This cabinet card features the lovely Conchita Gelabert, soprano and operetta actress. Marie “Conchita” Gelabert was born in Madrid in 1857 and died in Paris in 1922. She was educated in the Paris Conservatory of Music. An article in the New York Times (1922) announced her death. She was described as a “Spanish Comic Opera singer. who for many years was one of the most celebrated of Paris stars”. The article states that Gelabert “died today alone and forgotten”. Apparently, she had left the stage in 1890 and went into seclusion for the rest of her life. The cause of her abandoning her career and becoming an isolate, was an unhappy love affair. The article credits Gelabert with creating many roles, including “The Beautiful Person”and “The Grand Mogul”. This portrait was photographed by Chalot and Company of Paris, France. Ms. Gelabert is a stage beauty with eyes and an expression that can best be described as playful. She is wearing an interesting hat and well adorned with jewelry. Her dress is a bit risque but by Paris standards, this is a tame photograph. The photographer of this image, Isadore Alphonse Chalot was one of the subjects of an article appearing in the American Journal of Photography (1890). The article was entitled “Photographers in Paris- Their Studios and Workshops”.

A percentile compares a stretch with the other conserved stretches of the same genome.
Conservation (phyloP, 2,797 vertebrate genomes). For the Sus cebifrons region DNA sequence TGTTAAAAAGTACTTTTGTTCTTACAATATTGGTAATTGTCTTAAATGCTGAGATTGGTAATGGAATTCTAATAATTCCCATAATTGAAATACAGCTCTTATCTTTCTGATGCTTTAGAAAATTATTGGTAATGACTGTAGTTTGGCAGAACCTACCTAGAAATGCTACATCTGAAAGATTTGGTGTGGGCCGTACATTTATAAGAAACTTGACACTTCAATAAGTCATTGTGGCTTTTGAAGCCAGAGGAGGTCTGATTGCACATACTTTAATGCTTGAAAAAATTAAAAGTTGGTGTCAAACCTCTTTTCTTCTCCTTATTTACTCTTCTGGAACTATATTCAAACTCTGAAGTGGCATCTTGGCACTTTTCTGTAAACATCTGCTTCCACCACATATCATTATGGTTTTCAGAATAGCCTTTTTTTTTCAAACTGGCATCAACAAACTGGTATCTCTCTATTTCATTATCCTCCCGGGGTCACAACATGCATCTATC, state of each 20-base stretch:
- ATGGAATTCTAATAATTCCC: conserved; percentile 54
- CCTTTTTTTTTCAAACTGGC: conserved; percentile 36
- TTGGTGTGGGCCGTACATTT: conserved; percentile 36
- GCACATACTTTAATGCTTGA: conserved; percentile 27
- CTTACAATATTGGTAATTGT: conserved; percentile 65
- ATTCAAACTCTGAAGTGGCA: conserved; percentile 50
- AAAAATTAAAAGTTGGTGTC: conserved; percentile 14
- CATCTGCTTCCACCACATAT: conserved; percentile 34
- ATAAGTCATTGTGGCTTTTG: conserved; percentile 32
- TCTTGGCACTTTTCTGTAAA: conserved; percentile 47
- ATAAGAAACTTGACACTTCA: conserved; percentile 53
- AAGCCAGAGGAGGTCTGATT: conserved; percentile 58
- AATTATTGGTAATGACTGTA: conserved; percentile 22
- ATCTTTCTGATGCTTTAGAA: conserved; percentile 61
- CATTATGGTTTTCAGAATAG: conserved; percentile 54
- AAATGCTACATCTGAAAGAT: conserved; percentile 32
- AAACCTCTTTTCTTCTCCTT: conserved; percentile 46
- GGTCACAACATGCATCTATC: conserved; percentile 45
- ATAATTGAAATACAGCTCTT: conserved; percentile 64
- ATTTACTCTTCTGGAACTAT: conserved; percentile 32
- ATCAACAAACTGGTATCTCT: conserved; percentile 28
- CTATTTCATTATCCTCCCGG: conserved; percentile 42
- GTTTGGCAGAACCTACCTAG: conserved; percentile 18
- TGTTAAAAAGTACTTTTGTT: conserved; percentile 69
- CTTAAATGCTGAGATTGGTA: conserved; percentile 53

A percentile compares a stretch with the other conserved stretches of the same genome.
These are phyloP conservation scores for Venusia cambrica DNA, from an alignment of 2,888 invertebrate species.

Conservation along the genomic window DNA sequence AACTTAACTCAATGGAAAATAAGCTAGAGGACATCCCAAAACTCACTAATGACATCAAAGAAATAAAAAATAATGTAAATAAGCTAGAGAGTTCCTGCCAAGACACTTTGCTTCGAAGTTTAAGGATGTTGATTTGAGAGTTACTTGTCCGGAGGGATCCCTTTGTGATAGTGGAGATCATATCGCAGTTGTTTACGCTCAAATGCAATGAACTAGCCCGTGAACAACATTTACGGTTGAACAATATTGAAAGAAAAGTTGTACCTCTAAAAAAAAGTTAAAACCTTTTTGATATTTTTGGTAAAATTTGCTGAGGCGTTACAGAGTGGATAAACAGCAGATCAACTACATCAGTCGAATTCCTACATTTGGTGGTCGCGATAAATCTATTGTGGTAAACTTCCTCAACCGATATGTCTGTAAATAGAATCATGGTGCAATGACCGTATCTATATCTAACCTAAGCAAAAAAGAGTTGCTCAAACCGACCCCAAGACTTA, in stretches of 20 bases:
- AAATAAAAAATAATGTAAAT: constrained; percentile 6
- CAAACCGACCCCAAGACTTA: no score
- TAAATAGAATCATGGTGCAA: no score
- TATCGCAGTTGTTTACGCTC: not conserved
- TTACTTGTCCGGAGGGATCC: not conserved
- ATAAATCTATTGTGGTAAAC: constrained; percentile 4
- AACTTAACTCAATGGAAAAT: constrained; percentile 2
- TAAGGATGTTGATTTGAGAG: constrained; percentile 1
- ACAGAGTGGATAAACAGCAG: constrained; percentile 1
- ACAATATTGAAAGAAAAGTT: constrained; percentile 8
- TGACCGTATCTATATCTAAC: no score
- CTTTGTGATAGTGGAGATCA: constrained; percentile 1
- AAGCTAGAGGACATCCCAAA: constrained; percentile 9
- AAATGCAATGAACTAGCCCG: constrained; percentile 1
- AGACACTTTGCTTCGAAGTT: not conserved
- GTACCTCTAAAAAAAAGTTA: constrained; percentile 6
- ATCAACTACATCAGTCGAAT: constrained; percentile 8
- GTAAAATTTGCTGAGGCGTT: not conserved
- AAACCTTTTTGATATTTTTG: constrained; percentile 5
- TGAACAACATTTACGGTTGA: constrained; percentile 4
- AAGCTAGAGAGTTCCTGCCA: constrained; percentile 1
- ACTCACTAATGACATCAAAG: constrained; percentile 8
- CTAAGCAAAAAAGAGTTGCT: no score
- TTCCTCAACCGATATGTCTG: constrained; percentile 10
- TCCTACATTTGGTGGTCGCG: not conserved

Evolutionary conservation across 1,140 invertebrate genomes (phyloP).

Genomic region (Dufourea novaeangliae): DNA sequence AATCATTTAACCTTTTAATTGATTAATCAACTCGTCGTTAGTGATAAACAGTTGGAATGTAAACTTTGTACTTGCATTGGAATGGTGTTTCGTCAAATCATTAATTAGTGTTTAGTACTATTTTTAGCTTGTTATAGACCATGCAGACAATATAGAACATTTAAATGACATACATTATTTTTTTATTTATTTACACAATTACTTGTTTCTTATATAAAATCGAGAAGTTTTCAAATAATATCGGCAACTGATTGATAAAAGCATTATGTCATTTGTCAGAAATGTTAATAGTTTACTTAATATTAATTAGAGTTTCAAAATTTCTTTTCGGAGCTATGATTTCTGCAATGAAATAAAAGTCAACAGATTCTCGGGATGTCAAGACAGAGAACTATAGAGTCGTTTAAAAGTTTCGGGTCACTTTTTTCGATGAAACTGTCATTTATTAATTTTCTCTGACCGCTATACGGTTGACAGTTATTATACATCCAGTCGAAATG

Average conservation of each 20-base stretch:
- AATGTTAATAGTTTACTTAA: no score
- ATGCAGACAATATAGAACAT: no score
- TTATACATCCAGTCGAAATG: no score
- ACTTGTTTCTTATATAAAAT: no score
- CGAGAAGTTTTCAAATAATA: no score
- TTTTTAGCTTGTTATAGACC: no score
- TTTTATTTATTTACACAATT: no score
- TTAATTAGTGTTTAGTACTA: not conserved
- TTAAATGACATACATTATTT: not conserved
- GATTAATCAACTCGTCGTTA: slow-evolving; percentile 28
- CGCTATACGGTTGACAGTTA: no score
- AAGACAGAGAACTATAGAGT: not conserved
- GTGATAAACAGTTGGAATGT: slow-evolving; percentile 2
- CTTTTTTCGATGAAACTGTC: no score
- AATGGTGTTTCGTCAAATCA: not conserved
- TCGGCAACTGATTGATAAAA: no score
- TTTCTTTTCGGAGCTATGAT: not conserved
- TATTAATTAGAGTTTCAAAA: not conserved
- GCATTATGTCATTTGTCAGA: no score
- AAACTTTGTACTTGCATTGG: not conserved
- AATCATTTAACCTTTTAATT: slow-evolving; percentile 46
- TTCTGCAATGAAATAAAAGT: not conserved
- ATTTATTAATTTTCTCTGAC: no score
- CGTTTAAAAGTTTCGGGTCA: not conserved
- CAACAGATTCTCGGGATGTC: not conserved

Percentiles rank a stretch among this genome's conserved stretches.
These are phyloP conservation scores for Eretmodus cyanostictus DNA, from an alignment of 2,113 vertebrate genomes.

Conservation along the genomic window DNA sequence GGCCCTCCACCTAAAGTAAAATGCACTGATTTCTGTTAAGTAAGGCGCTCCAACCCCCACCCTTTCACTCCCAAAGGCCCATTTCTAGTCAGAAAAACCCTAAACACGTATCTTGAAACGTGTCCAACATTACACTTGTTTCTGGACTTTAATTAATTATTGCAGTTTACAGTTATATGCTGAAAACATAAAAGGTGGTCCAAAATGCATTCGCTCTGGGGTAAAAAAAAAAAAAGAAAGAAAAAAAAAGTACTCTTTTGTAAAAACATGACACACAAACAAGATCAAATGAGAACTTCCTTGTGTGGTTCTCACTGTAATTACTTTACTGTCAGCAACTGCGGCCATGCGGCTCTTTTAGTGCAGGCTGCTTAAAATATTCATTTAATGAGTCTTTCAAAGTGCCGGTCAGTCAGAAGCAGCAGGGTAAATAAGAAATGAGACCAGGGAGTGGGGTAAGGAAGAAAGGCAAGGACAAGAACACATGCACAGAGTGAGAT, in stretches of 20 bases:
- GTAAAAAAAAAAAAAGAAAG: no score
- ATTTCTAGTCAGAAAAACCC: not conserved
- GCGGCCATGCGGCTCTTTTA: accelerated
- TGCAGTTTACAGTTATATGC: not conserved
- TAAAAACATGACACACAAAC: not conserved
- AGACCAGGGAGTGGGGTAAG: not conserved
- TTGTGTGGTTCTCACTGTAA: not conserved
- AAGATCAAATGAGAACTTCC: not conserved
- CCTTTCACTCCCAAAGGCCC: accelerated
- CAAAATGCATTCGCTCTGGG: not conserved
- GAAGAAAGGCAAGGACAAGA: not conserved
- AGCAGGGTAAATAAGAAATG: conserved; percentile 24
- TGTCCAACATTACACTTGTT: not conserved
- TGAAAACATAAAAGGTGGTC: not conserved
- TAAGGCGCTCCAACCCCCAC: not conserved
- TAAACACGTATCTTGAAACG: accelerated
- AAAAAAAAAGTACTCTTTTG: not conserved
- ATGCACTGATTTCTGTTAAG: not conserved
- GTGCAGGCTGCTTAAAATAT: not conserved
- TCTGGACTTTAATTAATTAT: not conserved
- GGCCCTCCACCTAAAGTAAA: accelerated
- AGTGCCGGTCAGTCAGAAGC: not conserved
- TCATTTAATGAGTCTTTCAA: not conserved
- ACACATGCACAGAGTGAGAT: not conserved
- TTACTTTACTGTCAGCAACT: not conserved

The top cabinet card features early theatre actress, Jennie Winston. Unfortunately, biographical information concerning Ms. Winston appears to be sparse, and further research is necessary. An 1881 publication reveals that Jennie Winston was a native of Scotland and moved to Australia to join W. S. Lyster’s Italian Opera company. Her tenure with this company was seven years. She next went ot America under engagement to “Mr Maguire”, for whom she worked for one season’s duration. She then formed her own traveling opera company which journeyed to the western United States and British Columbia. The “Dramatic News” described Winston as “unsurpassed as a comic-opera artist by anyone in this country”. The photographer of this portrait was the studio belonging to Gilbert & Bacon. This studio was well known for their quality work as well as their work with local and visiting celebrities. To view other photographs by this studio, click on the category of “Photographer: Gilbert & Bacon”. The second photograph, also by Gilbert & Bacon, captures a costumed Jennie Winston playing the mandolin. Note the backdrop used in this photograph. The backdrop was an excellent choice for the photograph as it is compatible with Ms. Winston’s costume. It was also a good choice technically; the actress does realistically appear to be standing on a winding stone road. The third photographic portrait features a sultry looking Jennie Winston, and is by celebrated photographer, Marc Gambier (1838-1900). Gambier was born and educated in Paris, France. At the age of 19, he came to America for a very short stint of time. He returned to France and became a student of the great painter, Le Creton. Subsequently, he became a student of another great painter, Camino. He then returned to America and for five years, studied and worked under esteemed photographer, Sarony (view Sarony’s photographs by clicking on the category “Photographer: Sarony”). He then launched his own photography business in New York City. He divided his time between his first love, painting, and his business of taking and selling photographs. Gambier was known as a great historical painter. He was a veteran of the French Army and while in the service, he sketched and painted several important battles. Research reveals that Gambier was listed in the 1880 US census. He was forty-one years old and living in New York City with his family. He is listed as living with his wife Emilie (age 28), daughters Louise (age 10) and Emilie (age 7), and son M. L. (age 2). Also in the residence was a young woman (age 25) who worked as a servant. Gambier was known for the many theatrical photographs he produced as well as for selling postage stamp sized portrait photographs, that people attached to their letters and postcards.